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European regulators move to put sustainability at the heart of insurer performance

Insurance Consulting and Technology
Insurer Solutions

March 01, 2021

The EU’s Sustainable Finance Disclosure Regulation (SFDR) ensures that insurers and asset managers trading in the EEA are adequately assessing, integrating and reporting on climate risks.

The introduction of high-level aspects of the European Union (EU) Sustainable Finance Disclosure Regulation (SFDR) from March 2021 is a substantive step from pan-European insurance regulators and bodies towards ensuring that insurers - and all asset managers - trading in the EEA are adequately assessing, integrating and reporting on climate risks and other sustainability measures. But it’s certainly not the last that insurers will need to absorb and act upon.

From 10 March this year, insurers operating in the EEA (even if not located there) will have to abide by the core principles of SFDR. Amongst other things, these will require insurers to start demonstrating and implementing policies for the financial integration of sustainability risks and the alignment of remuneration policy with those risks. At a product level, they will also entail certain website and pre-contractual disclosures about sustainability impacts.

And while pan-European legislators and regulators may not have been as fast out of the blocks on climate and sustainability issues as in some jurisdictions, this first stage of SFDR is merely the first wave of an incoming tide of measures, all stemming from the EU Green Deal and Sustainable Finance Strategy that were introduced after the adoption of the United Nations Sustainable Development Goals in 2015.

Already in train are the regulatory technical standards (RTS) that will define in detail how regulators propose to interpret factors that contribute to improved sustainability and that are included in SFDR disclosures. The Joint Committee of the three European Supervisory Authorities (EBA, EIOPA and ESMA - ESAs1) delivered its draft report, 'Final Report on draft Regulatory Technical Standards', on the RTS to the European Commission on 2 February, which the Commission is expected to endorse within three months. Notably, this makes clear that these RTS will extend beyond climate to include a full gamut of potential environmental, social and governance (ESG) adverse impacts, in line with a general principle of ‘do not significantly harm’. Section 3, point 49 of the ESA report also confirms the previous expectation that the first SFDR disclosure reports will have to be reported from 1 January 2022.

The draft RTS include a mandatory reporting template (the “Principal adverse sustainability impacts statement”), that firms are required to publish and covers impacts of investment decisions on sustainability factors. The template includes several sustainability indicators, comprising, for example, greenhouse gas (GHG) emissions, carbon footprint, water and waste management, and the social and employee responsibility of firms’ investee companies. Dedicated templates for pre-contractual and periodic disclosure requirements for financial products are also part of the RTS.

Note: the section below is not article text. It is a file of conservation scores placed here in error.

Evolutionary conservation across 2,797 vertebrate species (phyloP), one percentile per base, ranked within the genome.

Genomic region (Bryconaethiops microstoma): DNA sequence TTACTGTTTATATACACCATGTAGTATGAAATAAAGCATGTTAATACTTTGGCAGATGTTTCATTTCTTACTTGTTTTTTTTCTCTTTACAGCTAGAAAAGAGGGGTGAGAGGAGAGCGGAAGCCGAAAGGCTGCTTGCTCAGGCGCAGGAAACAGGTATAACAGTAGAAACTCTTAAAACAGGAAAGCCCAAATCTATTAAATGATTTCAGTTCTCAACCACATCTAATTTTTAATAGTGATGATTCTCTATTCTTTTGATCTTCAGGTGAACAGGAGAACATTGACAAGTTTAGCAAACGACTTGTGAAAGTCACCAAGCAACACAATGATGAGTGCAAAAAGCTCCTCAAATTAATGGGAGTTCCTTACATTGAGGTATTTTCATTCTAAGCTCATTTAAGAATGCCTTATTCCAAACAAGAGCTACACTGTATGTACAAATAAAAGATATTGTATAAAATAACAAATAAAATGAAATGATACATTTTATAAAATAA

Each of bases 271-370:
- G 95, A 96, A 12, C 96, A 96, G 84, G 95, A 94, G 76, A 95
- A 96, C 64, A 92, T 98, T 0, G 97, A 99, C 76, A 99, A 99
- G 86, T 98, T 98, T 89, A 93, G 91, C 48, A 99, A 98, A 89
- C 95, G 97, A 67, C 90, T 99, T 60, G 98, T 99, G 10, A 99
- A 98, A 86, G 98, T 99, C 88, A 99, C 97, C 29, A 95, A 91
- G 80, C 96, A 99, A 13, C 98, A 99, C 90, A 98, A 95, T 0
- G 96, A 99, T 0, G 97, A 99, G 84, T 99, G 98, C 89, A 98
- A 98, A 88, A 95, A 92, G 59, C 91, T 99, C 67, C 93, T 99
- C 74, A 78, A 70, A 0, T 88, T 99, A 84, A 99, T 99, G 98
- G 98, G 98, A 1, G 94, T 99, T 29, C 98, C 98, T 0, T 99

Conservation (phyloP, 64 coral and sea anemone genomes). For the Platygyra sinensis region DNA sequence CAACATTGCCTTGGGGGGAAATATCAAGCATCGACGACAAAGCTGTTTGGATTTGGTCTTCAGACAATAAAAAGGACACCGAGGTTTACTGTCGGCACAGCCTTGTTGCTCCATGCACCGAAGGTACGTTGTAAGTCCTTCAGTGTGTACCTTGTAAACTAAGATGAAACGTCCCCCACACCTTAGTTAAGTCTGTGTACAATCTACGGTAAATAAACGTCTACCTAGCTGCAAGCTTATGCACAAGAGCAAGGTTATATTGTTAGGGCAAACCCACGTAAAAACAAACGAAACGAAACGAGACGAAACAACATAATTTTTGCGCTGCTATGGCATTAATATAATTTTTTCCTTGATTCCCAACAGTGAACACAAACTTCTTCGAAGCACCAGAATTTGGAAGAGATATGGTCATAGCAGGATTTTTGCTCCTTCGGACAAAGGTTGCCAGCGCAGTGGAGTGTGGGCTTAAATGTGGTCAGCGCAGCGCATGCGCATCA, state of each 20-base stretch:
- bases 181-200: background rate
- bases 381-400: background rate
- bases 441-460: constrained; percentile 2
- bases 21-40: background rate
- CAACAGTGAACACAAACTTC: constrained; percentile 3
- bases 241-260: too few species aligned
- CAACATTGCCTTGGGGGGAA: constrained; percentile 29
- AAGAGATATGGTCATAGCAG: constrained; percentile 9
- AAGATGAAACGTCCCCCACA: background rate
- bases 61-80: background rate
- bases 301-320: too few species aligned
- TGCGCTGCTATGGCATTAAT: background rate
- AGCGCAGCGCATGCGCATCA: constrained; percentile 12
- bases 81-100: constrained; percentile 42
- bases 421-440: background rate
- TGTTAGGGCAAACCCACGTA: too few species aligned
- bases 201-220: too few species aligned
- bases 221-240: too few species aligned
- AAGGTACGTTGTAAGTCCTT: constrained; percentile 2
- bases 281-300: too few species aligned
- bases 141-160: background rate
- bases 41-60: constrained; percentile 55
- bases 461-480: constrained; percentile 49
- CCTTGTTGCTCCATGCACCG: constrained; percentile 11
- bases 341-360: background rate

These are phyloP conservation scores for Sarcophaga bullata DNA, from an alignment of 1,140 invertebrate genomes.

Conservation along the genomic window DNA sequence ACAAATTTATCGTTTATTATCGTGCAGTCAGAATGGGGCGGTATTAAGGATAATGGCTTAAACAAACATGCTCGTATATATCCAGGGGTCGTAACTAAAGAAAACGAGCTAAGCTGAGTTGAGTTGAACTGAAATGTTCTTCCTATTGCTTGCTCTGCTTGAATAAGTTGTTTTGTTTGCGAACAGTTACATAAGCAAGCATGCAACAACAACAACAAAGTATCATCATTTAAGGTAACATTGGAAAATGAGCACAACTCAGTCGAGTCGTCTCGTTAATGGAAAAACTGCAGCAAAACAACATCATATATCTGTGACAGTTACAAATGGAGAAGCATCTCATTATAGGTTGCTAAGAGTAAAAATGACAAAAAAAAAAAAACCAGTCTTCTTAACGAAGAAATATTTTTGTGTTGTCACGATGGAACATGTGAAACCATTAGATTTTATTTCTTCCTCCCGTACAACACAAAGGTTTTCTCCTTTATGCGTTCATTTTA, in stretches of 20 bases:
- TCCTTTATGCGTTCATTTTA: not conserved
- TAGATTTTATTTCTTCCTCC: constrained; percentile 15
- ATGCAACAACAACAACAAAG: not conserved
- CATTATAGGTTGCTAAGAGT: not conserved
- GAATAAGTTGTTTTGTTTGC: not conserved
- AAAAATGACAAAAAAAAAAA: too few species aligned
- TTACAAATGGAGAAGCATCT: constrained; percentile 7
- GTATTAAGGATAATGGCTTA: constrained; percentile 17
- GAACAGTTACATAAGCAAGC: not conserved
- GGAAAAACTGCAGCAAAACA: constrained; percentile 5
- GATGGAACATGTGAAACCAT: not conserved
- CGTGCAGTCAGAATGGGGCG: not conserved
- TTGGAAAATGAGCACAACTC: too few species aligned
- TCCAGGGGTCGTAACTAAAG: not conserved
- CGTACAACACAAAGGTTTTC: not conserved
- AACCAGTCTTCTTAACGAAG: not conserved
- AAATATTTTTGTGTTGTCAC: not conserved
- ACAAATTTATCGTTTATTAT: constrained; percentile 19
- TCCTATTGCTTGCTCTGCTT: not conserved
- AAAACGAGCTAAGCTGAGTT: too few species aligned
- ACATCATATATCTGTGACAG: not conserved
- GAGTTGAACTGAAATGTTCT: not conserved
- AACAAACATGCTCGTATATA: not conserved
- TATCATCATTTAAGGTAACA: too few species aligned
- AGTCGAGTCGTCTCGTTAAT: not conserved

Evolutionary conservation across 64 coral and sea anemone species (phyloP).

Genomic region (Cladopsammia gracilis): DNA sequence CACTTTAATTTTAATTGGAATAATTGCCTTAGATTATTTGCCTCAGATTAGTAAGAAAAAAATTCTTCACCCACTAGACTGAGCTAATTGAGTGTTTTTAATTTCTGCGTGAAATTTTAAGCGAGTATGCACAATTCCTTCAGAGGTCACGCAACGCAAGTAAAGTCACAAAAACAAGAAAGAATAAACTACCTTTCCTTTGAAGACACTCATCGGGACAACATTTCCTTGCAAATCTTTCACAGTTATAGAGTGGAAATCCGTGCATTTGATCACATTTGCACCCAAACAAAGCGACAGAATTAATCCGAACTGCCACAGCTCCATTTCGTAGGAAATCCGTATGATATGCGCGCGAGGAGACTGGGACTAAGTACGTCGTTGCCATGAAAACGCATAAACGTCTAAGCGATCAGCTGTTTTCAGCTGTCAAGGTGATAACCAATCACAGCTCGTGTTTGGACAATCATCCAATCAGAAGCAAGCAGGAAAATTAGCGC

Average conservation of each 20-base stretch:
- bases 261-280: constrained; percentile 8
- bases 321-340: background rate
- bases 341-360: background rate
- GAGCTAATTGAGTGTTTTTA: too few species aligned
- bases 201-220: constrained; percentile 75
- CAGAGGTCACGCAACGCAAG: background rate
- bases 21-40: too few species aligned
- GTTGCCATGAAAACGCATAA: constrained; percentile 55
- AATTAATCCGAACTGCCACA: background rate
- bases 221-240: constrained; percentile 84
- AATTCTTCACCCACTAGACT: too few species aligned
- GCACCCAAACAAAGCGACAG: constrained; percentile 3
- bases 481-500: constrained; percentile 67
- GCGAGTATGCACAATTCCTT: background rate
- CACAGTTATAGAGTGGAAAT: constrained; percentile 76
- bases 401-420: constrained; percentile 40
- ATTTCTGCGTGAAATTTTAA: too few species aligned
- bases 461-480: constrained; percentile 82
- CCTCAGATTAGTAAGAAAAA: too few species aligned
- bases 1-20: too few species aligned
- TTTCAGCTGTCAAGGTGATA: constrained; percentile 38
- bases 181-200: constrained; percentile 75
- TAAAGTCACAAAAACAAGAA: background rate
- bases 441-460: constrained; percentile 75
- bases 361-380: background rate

Under Article 11, firms that do not consider sustainability factors, are required to provide clear reasons for not considering the adverse impacts of their investment decisions on sustainability factors.

Meanwhile, EIOPA has recently closed a consultation on the use of climate change risk scenarios in the Own Risk and Solvency Assessment (ORSA). Its draft supervisory opinion (ahead of the final opinion expected in Spring 2021) recommended insurers who are subject to material climate change risks use at least two long-term climate scenarios:

  • A climate change risk scenario where the global temperature increase remains below 2°C, preferably no more than 1.5°C, in line with the EU commitments; and
  • A climate change risk scenario where the global temperature increase exceeds 2°C.

This has recently been followed with the publication of a discussion paper on a methodology for the potential inclusion of climate change in the Solvency II standard formula when calculating natural catastrophe underwriting risk.

Furthermore, the European Parliament launched the Green Recovery initiative in April 2020, committed to implementing and supporting a package of initiatives that will act as accelerators of the transition to climate neutrality and healthier ecosystems in the long term.

And last, but by no means least, there is what is happening at individual country level. Joining the flood of pan-European measures are sustainability-focused initiatives from several national insurance regulators, including those in France, Germany, Ireland, The Netherlands and the UK.

Practical considerations

Perhaps not surprisingly then, we hear European companies saying they feel “almost lost” in the current torrent of sustainability-related consultation and technical advice and requirements.

Recognising that a lot of the details behind these signals of intent from European legislators and regulators are still to be finalised, what, practically speaking, can insurers be doing to prepare for the raft of additional climate and sustainability reporting measures?